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  5. "Wine makes me sick."

"Wine makes me sick."

Translation:Vinum me aegrum facit.

September 14, 2019

10 Comments


https://www.duolingo.com/profile/pearlebird

It would be nice if the feminine were also accepted (perhaps it is already in the process of being accepted)


https://www.duolingo.com/profile/PERCE_NEIGE

"Aegram" is now accepted.


https://www.duolingo.com/profile/jaiirapetjan

"Vinum aegrum me facit" was not accepted; is it a possible solution?


https://www.duolingo.com/profile/Neverwitch

What's the difference between aegrum and aegram?


https://www.duolingo.com/profile/Mujilen

Aegrum is masculine and aegram feminine, in the accusative.


https://www.duolingo.com/profile/Hendrik_olin

shouldn't it say aegrus/aegra since it's an adjective describing 'me' and i highly doubt an object would say this


https://www.duolingo.com/profile/Mujilen

The masculine is aeger in the nominative (aegrus does not exist). Me is the object so in the accusative, therefore the adjective must be aegrum (masculine or neuter) or aegram (feminine).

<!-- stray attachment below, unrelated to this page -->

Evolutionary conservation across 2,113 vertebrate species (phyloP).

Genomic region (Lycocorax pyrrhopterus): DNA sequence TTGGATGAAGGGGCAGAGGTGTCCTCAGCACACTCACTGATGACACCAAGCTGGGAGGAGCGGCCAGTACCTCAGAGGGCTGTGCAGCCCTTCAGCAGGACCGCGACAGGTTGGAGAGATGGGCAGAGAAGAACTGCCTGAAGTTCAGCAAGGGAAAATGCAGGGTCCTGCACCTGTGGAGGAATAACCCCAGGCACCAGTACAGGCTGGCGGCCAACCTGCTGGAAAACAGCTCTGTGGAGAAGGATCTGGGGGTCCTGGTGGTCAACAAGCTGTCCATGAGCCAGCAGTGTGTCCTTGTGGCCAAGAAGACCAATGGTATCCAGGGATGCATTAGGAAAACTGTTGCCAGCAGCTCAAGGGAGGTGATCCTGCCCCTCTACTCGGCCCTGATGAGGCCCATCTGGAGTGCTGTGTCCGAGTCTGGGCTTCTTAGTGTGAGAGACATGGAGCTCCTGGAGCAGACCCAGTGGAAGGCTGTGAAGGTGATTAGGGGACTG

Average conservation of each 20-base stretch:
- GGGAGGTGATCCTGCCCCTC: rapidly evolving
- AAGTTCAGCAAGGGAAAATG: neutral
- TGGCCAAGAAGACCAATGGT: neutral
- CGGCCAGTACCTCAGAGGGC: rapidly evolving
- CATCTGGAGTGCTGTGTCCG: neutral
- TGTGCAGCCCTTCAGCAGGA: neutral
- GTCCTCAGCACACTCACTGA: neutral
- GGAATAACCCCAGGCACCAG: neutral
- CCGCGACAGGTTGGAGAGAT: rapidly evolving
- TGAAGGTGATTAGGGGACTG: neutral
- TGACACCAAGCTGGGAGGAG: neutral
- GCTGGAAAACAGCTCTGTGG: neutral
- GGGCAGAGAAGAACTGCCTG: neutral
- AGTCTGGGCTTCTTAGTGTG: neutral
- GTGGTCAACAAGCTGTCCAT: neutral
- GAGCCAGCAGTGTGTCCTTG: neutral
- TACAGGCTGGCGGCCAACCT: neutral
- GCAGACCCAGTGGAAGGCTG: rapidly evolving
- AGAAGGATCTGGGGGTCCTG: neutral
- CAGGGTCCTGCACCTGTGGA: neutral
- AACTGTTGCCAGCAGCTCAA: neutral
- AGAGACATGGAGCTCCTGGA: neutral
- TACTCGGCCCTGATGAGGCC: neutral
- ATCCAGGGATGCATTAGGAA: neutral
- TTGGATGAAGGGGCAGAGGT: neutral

https://www.duolingo.com/profile/raplopez

This is a good sentence, perfectly normal and something i would accept as fitting for learning. One or two drunk parrots is fine, but there are way too many crazy sentences in this course.


https://www.duolingo.com/profile/Tys0nus

Vinum mihi aegrum facit - was marked wrong. Can anyone guide me to what was incorrect here?


https://www.duolingo.com/profile/Mujilen

Mihi is the dative of ego, the case you use for the person to whom something is given. In "wine makes me sick", "me" is the person affected by the process, that is to say the direct object, so you need to use the accusative me. In English you use the same form, in Latin the cases are different:

— he makes me sick: me aegrum facit;

— he gives me wine: mihi vinum dat.

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